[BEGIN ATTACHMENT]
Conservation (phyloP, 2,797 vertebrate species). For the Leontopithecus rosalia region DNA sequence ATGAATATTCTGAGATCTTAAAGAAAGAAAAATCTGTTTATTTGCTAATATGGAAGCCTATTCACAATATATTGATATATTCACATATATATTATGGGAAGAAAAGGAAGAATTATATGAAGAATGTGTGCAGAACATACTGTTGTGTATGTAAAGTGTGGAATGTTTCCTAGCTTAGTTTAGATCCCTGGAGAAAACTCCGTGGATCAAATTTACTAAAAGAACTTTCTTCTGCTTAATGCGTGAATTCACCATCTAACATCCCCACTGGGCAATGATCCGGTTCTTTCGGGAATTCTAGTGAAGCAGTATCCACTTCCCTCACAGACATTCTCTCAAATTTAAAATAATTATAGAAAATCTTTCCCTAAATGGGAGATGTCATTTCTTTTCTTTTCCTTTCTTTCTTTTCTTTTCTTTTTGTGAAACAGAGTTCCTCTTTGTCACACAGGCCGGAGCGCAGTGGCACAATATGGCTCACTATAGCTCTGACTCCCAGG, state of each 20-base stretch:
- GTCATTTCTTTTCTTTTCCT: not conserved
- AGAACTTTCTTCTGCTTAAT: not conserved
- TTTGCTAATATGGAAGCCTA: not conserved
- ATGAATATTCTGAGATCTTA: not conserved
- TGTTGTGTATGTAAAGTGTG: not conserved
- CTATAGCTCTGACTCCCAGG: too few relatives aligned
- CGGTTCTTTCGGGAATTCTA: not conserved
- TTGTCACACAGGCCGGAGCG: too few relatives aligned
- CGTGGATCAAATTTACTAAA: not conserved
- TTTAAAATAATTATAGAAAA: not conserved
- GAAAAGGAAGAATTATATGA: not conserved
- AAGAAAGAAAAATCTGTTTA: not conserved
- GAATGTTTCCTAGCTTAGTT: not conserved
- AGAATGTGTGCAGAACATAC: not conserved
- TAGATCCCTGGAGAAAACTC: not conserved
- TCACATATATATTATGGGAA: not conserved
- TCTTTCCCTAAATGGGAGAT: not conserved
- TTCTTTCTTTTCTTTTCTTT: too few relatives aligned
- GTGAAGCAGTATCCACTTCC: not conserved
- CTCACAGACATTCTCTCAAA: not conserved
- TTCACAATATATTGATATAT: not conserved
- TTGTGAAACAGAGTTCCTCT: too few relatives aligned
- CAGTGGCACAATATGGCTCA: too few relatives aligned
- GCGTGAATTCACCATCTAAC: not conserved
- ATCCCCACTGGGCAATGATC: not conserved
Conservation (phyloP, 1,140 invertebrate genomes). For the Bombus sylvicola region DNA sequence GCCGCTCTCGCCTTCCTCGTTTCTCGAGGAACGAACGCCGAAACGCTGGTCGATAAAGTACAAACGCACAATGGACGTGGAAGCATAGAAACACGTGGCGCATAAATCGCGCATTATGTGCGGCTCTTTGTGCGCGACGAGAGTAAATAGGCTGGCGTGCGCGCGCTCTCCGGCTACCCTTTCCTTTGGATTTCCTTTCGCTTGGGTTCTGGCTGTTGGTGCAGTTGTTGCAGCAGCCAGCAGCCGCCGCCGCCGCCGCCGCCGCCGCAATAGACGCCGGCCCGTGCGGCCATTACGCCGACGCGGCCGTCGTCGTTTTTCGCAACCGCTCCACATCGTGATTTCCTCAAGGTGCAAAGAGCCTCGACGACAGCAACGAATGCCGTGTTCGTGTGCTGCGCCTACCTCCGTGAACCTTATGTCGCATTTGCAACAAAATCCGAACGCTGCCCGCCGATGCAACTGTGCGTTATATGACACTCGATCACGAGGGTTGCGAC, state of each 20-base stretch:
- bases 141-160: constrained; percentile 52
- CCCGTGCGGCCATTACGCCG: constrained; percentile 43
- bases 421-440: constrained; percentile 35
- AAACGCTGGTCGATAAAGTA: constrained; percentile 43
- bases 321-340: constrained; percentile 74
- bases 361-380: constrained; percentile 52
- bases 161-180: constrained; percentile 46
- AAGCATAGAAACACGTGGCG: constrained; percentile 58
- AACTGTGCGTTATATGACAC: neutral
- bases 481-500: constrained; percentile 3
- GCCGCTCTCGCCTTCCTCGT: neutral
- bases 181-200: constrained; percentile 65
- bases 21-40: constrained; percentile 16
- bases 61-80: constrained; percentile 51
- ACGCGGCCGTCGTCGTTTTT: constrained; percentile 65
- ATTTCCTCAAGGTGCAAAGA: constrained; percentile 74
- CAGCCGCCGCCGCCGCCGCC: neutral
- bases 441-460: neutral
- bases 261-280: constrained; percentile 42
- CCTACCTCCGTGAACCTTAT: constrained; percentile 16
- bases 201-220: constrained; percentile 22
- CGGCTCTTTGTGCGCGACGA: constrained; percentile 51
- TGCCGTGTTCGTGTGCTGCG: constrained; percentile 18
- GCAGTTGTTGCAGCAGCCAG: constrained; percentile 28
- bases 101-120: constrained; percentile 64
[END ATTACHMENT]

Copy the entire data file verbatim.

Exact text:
Conservation (phyloP, 2,797 vertebrate species). For the Leontopithecus rosalia region DNA sequence ATGAATATTCTGAGATCTTAAAGAAAGAAAAATCTGTTTATTTGCTAATATGGAAGCCTATTCACAATATATTGATATATTCACATATATATTATGGGAAGAAAAGGAAGAATTATATGAAGAATGTGTGCAGAACATACTGTTGTGTATGTAAAGTGTGGAATGTTTCCTAGCTTAGTTTAGATCCCTGGAGAAAACTCCGTGGATCAAATTTACTAAAAGAACTTTCTTCTGCTTAATGCGTGAATTCACCATCTAACATCCCCACTGGGCAATGATCCGGTTCTTTCGGGAATTCTAGTGAAGCAGTATCCACTTCCCTCACAGACATTCTCTCAAATTTAAAATAATTATAGAAAATCTTTCCCTAAATGGGAGATGTCATTTCTTTTCTTTTCCTTTCTTTCTTTTCTTTTCTTTTTGTGAAACAGAGTTCCTCTTTGTCACACAGGCCGGAGCGCAGTGGCACAATATGGCTCACTATAGCTCTGACTCCCAGG, state of each 20-base stretch:
- GTCATTTCTTTTCTTTTCCT: not conserved
- AGAACTTTCTTCTGCTTAAT: not conserved
- TTTGCTAATATGGAAGCCTA: not conserved
- ATGAATATTCTGAGATCTTA: not conserved
- TGTTGTGTATGTAAAGTGTG: not conserved
- CTATAGCTCTGACTCCCAGG: too few relatives aligned
- CGGTTCTTTCGGGAATTCTA: not conserved
- TTGTCACACAGGCCGGAGCG: too few relatives aligned
- CGTGGATCAAATTTACTAAA: not conserved
- TTTAAAATAATTATAGAAAA: not conserved
- GAAAAGGAAGAATTATATGA: not conserved
- AAGAAAGAAAAATCTGTTTA: not conserved
- GAATGTTTCCTAGCTTAGTT: not conserved
- AGAATGTGTGCAGAACATAC: not conserved
- TAGATCCCTGGAGAAAACTC: not conserved
- TCACATATATATTATGGGAA: not conserved
- TCTTTCCCTAAATGGGAGAT: not conserved
- TTCTTTCTTTTCTTTTCTTT: too few relatives aligned
- GTGAAGCAGTATCCACTTCC: not conserved
- CTCACAGACATTCTCTCAAA: not conserved
- TTCACAATATATTGATATAT: not conserved
- TTGTGAAACAGAGTTCCTCT: too few relatives aligned
- CAGTGGCACAATATGGCTCA: too few relatives aligned
- GCGTGAATTCACCATCTAAC: not conserved
- ATCCCCACTGGGCAATGATC: not conserved
Conservation (phyloP, 1,140 invertebrate genomes). For the Bombus sylvicola region DNA sequence GCCGCTCTCGCCTTCCTCGTTTCTCGAGGAACGAACGCCGAAACGCTGGTCGATAAAGTACAAACGCACAATGGACGTGGAAGCATAGAAACACGTGGCGCATAAATCGCGCATTATGTGCGGCTCTTTGTGCGCGACGAGAGTAAATAGGCTGGCGTGCGCGCGCTCTCCGGCTACCCTTTCCTTTGGATTTCCTTTCGCTTGGGTTCTGGCTGTTGGTGCAGTTGTTGCAGCAGCCAGCAGCCGCCGCCGCCGCCGCCGCCGCCGCAATAGACGCCGGCCCGTGCGGCCATTACGCCGACGCGGCCGTCGTCGTTTTTCGCAACCGCTCCACATCGTGATTTCCTCAAGGTGCAAAGAGCCTCGACGACAGCAACGAATGCCGTGTTCGTGTGCTGCGCCTACCTCCGTGAACCTTATGTCGCATTTGCAACAAAATCCGAACGCTGCCCGCCGATGCAACTGTGCGTTATATGACACTCGATCACGAGGGTTGCGAC, state of each 20-base stretch:
- bases 141-160: constrained; percentile 52
- CCCGTGCGGCCATTACGCCG: constrained; percentile 43
- bases 421-440: constrained; percentile 35
- AAACGCTGGTCGATAAAGTA: constrained; percentile 43
- bases 321-340: constrained; percentile 74
- bases 361-380: constrained; percentile 52
- bases 161-180: constrained; percentile 46
- AAGCATAGAAACACGTGGCG: constrained; percentile 58
- AACTGTGCGTTATATGACAC: neutral
- bases 481-500: constrained; percentile 3
- GCCGCTCTCGCCTTCCTCGT: neutral
- bases 181-200: constrained; percentile 65
- bases 21-40: constrained; percentile 16
- bases 61-80: constrained; percentile 51
- ACGCGGCCGTCGTCGTTTTT: constrained; percentile 65
- ATTTCCTCAAGGTGCAAAGA: constrained; percentile 74
- CAGCCGCCGCCGCCGCCGCC: neutral
- bases 441-460: neutral
- bases 261-280: constrained; percentile 42
- CCTACCTCCGTGAACCTTAT: constrained; percentile 16
- bases 201-220: constrained; percentile 22
- CGGCTCTTTGTGCGCGACGA: constrained; percentile 51
- TGCCGTGTTCGTGTGCTGCG: constrained; percentile 18
- GCAGTTGTTGCAGCAGCCAG: constrained; percentile 28
- bases 101-120: constrained; percentile 64